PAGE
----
Originally referred to as the Flavian Ampitheatre, the Colosseum in Rome represents an era of Roman history. Here, gladiators fought their first fights, mock naval battles entertained and many lives ended. According to historians, more than 9,000 animals died in the inaugural fights and, over the course of its history, more than 500,000 people and 1 million animals met their death. A study of Rome requires a look at the Colosseum. One of the first buildings built with concrete and vaulted arches, the Colosseum's history is rich. Create your own replica of the Colosseum for a school project or just for fun.
Look at photos and view the virtual tour found at Destination 360 in the Resource section. Get a good image of the Colosseum in your mind. Note the differences in each floor. Note the elliptical shape of the ruins. Trim about 12 mm (1/2 inch) off of two horizontal sides of each of the four round pieces of polystyrene (stryrofoam) and create the elliptical shape. Use the first cut shape to cut the others so the four pieces form the same, exact shape. Glue three elliptical shapes together.
Allow the glue to dry. On the bottom three floors, carve a series of arches around the entire shape. Center each arch with a 25 mm (1 inch) border above and below each arch. Make each arch 50 mm (2 inches) tall and 25 mm (1 inch) wide and 12 mm (1/2 inch) deep. Leave 12 mm (1/2 inch) between each arch.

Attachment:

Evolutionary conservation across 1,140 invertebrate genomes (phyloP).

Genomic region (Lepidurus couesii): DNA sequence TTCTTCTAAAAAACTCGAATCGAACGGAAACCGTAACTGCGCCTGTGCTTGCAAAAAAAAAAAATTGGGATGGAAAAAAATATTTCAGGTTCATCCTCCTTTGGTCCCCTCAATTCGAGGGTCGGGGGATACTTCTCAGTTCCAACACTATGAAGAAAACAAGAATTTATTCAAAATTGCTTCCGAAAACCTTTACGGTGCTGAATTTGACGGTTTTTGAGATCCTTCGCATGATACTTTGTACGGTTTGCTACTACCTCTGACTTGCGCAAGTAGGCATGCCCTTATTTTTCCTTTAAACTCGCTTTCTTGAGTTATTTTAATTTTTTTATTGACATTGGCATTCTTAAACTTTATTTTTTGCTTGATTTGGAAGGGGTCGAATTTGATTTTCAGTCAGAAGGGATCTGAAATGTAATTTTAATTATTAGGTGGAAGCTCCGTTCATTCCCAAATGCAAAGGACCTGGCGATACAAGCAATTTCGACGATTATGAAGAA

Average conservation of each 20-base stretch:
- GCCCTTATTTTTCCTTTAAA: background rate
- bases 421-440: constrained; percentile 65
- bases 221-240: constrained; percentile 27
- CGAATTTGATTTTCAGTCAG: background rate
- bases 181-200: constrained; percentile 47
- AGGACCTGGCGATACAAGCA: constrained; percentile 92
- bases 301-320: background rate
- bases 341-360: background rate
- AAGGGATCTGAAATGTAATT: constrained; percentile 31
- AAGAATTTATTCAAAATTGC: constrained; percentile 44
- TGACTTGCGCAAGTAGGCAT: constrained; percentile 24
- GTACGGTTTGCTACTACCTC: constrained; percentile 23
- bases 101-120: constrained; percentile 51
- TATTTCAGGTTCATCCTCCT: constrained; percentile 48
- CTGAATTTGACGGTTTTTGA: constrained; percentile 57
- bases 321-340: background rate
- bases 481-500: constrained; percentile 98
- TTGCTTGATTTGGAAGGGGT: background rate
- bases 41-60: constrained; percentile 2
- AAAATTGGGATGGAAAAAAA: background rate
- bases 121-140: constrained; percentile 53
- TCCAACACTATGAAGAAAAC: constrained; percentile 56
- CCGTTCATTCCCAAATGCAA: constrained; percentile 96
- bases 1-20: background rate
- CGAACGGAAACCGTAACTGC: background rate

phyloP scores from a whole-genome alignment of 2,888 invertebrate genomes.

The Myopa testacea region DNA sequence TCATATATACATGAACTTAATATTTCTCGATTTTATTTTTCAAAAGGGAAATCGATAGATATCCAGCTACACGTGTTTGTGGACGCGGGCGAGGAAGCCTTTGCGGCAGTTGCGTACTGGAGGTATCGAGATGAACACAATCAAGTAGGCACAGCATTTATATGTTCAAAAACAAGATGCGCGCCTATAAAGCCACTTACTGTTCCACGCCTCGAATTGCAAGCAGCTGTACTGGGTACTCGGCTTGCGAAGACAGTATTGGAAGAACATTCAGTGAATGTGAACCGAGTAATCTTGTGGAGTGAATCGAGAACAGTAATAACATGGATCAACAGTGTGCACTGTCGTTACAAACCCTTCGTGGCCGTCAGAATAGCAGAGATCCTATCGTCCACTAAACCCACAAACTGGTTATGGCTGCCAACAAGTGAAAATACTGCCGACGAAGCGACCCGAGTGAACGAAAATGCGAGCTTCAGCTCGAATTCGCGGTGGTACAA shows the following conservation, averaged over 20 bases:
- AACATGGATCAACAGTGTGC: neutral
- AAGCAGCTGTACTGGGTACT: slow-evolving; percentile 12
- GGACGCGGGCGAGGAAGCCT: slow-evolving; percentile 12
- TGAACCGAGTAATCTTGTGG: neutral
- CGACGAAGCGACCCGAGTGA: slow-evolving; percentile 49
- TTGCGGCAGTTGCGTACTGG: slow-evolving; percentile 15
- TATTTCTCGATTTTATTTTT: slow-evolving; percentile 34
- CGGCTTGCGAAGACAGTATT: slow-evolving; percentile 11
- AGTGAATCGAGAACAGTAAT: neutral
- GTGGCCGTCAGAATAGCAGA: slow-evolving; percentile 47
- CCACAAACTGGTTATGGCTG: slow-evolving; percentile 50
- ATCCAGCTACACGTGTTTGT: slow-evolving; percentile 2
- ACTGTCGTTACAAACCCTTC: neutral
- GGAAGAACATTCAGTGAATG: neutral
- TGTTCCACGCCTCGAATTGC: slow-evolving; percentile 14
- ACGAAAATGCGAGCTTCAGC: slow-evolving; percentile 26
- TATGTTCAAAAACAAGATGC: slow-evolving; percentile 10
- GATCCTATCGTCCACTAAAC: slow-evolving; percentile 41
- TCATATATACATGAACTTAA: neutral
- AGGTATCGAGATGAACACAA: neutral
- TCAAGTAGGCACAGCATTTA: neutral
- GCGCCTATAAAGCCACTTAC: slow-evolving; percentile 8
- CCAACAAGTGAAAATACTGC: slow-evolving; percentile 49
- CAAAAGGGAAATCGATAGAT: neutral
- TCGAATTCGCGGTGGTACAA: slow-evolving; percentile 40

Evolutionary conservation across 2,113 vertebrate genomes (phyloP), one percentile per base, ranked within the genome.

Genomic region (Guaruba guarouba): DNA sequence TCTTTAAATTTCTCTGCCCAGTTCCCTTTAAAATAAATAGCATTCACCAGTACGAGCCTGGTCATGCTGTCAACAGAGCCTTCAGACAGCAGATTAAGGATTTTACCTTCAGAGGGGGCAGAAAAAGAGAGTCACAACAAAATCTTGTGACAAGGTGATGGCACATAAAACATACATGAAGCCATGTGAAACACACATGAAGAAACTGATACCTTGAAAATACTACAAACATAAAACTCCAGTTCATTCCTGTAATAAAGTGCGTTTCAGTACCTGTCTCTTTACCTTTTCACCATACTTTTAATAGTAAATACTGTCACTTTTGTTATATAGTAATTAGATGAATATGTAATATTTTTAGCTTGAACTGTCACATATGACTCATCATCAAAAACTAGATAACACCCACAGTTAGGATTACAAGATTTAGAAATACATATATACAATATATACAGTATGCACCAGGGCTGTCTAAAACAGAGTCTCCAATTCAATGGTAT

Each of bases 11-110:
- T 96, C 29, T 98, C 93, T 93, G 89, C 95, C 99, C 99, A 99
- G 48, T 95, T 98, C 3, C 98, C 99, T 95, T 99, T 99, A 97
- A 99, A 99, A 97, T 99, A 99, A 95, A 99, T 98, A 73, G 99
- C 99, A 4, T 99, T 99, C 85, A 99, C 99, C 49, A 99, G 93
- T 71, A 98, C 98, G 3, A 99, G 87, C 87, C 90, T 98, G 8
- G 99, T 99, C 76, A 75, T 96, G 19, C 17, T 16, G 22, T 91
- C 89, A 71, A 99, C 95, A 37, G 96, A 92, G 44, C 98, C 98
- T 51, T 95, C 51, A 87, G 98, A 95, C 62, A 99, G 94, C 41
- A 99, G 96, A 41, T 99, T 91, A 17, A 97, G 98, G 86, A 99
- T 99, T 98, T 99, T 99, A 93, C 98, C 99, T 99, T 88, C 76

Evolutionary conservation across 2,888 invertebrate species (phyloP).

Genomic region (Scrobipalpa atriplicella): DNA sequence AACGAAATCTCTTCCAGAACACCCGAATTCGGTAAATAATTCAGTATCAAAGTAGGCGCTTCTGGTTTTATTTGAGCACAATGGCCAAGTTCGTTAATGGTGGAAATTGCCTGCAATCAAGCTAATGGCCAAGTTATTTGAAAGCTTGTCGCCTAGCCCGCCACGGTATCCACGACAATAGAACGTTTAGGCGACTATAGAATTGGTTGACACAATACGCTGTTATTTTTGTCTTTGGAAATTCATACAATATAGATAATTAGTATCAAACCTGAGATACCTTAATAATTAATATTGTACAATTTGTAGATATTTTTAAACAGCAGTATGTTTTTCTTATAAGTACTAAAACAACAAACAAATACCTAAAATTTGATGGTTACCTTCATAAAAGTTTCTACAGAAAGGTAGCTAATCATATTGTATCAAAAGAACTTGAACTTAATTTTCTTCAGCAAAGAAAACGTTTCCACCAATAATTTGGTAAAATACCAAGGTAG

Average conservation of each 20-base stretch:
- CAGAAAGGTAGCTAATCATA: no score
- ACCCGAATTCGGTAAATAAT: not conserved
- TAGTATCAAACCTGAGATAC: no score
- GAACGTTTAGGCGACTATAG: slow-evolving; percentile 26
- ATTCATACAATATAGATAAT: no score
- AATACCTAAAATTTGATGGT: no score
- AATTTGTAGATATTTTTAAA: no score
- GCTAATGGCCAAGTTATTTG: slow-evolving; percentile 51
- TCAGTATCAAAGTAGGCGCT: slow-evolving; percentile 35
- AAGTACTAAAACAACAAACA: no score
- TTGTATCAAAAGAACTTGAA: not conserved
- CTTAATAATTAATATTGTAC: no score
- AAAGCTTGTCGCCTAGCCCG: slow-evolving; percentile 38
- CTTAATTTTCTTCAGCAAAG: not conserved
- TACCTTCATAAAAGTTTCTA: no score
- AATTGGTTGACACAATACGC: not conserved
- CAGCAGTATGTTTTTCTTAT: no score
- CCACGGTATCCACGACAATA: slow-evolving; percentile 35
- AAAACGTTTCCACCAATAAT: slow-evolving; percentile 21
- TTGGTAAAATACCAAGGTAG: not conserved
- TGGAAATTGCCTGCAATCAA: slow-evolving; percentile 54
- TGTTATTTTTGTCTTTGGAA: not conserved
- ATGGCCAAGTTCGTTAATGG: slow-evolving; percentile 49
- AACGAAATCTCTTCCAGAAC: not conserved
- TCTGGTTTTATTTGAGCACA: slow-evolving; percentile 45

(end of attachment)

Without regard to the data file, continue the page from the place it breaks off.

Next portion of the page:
Carve out the inside of the three levels. Leave a one or one and one-half inch ledge around the entire outer wall. Carve down, forming steps and you go. This forms the seating area. The lowest level needs a 150 by 175 mm (6 by 7 inch) rectangular space left in the centre to form the arena floor.
Determine which direction each wall will face. The longer two walls face the north and the south. On the fourth elliptical shape, Cut off everything but the long north wall. Cut the remaining wall one or one and one-half inches thick to match the other layers. Glue it to the top on the "north" side. Once the glue has dried, carve a 25 by 37 mm (1 by 1/2 inch) square above every third arch in the third floor.
Paint the structure with white latex and let it dry. The polystyrene (styrofoam) absorbs a lot of liquid and the latex protects the polystyrene (styrofoam). Once the latex coat has dried, cover the entire Colosseum with a tan shade of paint. Cover the inside and the outside. Once it dries, display your Roman Colosseum.
Protect your project. Use latex paint first.